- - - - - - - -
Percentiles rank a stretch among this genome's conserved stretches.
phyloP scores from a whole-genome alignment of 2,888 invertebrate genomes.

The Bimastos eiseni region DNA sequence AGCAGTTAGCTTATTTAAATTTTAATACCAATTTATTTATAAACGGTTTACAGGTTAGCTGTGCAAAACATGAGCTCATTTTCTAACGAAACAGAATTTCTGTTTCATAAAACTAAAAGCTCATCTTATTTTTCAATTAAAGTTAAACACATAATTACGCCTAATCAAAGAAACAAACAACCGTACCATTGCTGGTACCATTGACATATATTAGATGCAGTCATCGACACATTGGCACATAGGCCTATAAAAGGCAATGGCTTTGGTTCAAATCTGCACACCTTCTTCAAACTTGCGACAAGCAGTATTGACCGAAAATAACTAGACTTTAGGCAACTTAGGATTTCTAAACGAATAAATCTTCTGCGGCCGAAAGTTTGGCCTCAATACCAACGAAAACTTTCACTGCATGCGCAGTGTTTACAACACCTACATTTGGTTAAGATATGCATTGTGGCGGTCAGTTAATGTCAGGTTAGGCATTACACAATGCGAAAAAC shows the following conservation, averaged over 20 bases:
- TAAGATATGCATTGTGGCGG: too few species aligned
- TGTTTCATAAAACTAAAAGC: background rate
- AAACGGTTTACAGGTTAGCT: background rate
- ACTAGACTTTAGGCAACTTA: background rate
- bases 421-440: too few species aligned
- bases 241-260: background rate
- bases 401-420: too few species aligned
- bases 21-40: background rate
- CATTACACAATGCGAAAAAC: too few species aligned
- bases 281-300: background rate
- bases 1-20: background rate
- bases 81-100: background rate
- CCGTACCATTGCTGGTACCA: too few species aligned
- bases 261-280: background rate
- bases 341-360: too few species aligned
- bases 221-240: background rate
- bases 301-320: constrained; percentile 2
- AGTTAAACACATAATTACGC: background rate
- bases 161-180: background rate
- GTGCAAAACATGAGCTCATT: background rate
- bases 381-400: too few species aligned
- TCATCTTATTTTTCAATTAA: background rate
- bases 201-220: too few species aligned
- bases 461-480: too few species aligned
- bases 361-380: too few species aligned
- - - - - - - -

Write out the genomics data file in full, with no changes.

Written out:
Percentiles rank a stretch among this genome's conserved stretches.
phyloP scores from a whole-genome alignment of 2,888 invertebrate genomes.

The Bimastos eiseni region DNA sequence AGCAGTTAGCTTATTTAAATTTTAATACCAATTTATTTATAAACGGTTTACAGGTTAGCTGTGCAAAACATGAGCTCATTTTCTAACGAAACAGAATTTCTGTTTCATAAAACTAAAAGCTCATCTTATTTTTCAATTAAAGTTAAACACATAATTACGCCTAATCAAAGAAACAAACAACCGTACCATTGCTGGTACCATTGACATATATTAGATGCAGTCATCGACACATTGGCACATAGGCCTATAAAAGGCAATGGCTTTGGTTCAAATCTGCACACCTTCTTCAAACTTGCGACAAGCAGTATTGACCGAAAATAACTAGACTTTAGGCAACTTAGGATTTCTAAACGAATAAATCTTCTGCGGCCGAAAGTTTGGCCTCAATACCAACGAAAACTTTCACTGCATGCGCAGTGTTTACAACACCTACATTTGGTTAAGATATGCATTGTGGCGGTCAGTTAATGTCAGGTTAGGCATTACACAATGCGAAAAAC shows the following conservation, averaged over 20 bases:
- TAAGATATGCATTGTGGCGG: too few species aligned
- TGTTTCATAAAACTAAAAGC: background rate
- AAACGGTTTACAGGTTAGCT: background rate
- ACTAGACTTTAGGCAACTTA: background rate
- bases 421-440: too few species aligned
- bases 241-260: background rate
- bases 401-420: too few species aligned
- bases 21-40: background rate
- CATTACACAATGCGAAAAAC: too few species aligned
- bases 281-300: background rate
- bases 1-20: background rate
- bases 81-100: background rate
- CCGTACCATTGCTGGTACCA: too few species aligned
- bases 261-280: background rate
- bases 341-360: too few species aligned
- bases 221-240: background rate
- bases 301-320: constrained; percentile 2
- AGTTAAACACATAATTACGC: background rate
- bases 161-180: background rate
- GTGCAAAACATGAGCTCATT: background rate
- bases 381-400: too few species aligned
- TCATCTTATTTTTCAATTAA: background rate
- bases 201-220: too few species aligned
- bases 461-480: too few species aligned
- bases 361-380: too few species aligned